So fruitful indeed that it renders the Gettier counterexamples vacuous, allowing positive work in epistemology and related disciplines.
https://www.scielo.br/scielo.php?pid=S0 ... xt&tlng=pt
Another view on favoring JTB;
In this paper we analyze the foundations of epistemology from a constructive Brouwerian position. In particular, we consider the famous tripartite account of knowledge as justified true belief, JTB, traditionally attributed to Plato as well as counter-examples by Russell and Gettier.
We show that from an intuitionistic perspective, when the constructive character of truth is taken into account, both Russell and Gettier examples no longer refute the principle that JTB yields knowledge.
Moreover, we argue that JTB yields knowledge could be accepted given some natural constructivity assumptions.
https://www.sciencedirect.com/science/a ... 7717301155
PeteJ
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Re: JTB - Traditional Versus Modern View

Post by PeteJ »

It seems quite obvious to me that JTB is not certain knowledge. Certain knowledge requires the identy of knower and known. An example would be 'I Am'.

But this idea is 'mystical', so scholastic thinkers are stuck with no possibility of certainty and have to propose that justified belief is knowledge. As you say, the result is a muddle.

Descartes saw the problem, hence his axiom.
odysseus
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Re: JTB - Traditional Versus Modern View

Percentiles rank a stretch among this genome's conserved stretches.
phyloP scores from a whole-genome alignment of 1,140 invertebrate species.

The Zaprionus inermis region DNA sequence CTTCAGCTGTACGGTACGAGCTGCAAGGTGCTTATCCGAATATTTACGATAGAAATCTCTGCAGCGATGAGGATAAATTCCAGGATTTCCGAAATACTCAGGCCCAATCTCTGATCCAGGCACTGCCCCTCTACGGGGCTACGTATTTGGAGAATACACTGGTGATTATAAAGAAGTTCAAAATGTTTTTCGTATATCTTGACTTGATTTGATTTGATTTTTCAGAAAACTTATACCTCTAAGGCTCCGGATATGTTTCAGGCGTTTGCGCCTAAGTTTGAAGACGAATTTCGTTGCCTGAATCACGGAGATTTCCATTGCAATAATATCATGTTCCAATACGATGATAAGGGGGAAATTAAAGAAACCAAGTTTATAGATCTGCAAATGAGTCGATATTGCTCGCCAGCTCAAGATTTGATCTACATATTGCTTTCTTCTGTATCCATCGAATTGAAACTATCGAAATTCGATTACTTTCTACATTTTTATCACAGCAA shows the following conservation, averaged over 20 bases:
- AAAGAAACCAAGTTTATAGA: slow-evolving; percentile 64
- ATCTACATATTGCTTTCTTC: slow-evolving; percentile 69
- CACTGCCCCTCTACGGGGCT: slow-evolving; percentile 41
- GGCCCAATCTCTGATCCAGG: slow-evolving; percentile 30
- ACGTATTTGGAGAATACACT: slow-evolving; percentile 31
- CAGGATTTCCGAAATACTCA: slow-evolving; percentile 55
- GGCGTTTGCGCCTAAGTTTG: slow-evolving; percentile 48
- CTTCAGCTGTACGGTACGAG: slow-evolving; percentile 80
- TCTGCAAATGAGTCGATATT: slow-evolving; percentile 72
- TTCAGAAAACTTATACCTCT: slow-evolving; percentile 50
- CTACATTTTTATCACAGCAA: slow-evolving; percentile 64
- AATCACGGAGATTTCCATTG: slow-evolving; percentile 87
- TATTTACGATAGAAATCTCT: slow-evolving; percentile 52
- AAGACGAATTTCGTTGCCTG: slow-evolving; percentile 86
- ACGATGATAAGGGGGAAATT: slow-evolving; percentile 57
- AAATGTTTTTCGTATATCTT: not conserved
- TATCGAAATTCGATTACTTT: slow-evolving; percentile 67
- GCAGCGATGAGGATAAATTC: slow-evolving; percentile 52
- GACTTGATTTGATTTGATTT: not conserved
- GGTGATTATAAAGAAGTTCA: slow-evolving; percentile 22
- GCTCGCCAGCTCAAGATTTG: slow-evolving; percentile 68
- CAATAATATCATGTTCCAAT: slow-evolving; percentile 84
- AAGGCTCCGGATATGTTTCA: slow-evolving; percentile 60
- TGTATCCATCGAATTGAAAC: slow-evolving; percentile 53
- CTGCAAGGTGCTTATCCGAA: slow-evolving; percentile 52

Post by odysseus »

PeteJ wrote
It seems quite obvious to me that JTB is not certain knowledge. Certain knowledge requires the identy of knower and known. An example would be 'I Am'.

But this idea is 'mystical', so scholastic thinkers are stuck with no possibility of certainty and have to propose that justified belief is knowledge. As you say, the result is a muddle.

Descartes saw the problem, hence his axiom.
Or, you could reconsider basic thinking here. Certainty makes sense only if knowledge itself makes sense. certainty being only a measure of knowledge, and absolute one, but the meaning of certainty is that of certain knowledge. So put aside certainty for now, and ask about knowledge. We find is a relationship between S and P, so in order to make sense of this at all, S has to be made clear, as does P. Of course, this is where all the confusion comes from: the attempt to describe (see all those Gettier attempts at solutions, the barn facsimile, the severed head--trying to establish a causally satisfying solution) a relationship such that one begins without even "knowing" what is being related. S??? P??? What is a self such that a self knows at all? And P: once you acknowledge P as being there at all, you see that you have done the acknowledging through the justifying, not independently of this. And an independent affirmation of P is just outrageous question begging: How did this get affirmed????? Oh, you know it to be there? Well. what is knowledge? Etc., etc., ad nauseum.
Analytic philosophy is, and always has been, a grand question begging project, for it decided to turn its back on Kant. It never refuted Kant, just ignored him, but in the process, trivialized what it was doing.

P??? There is no P; or, not THAT kind of P.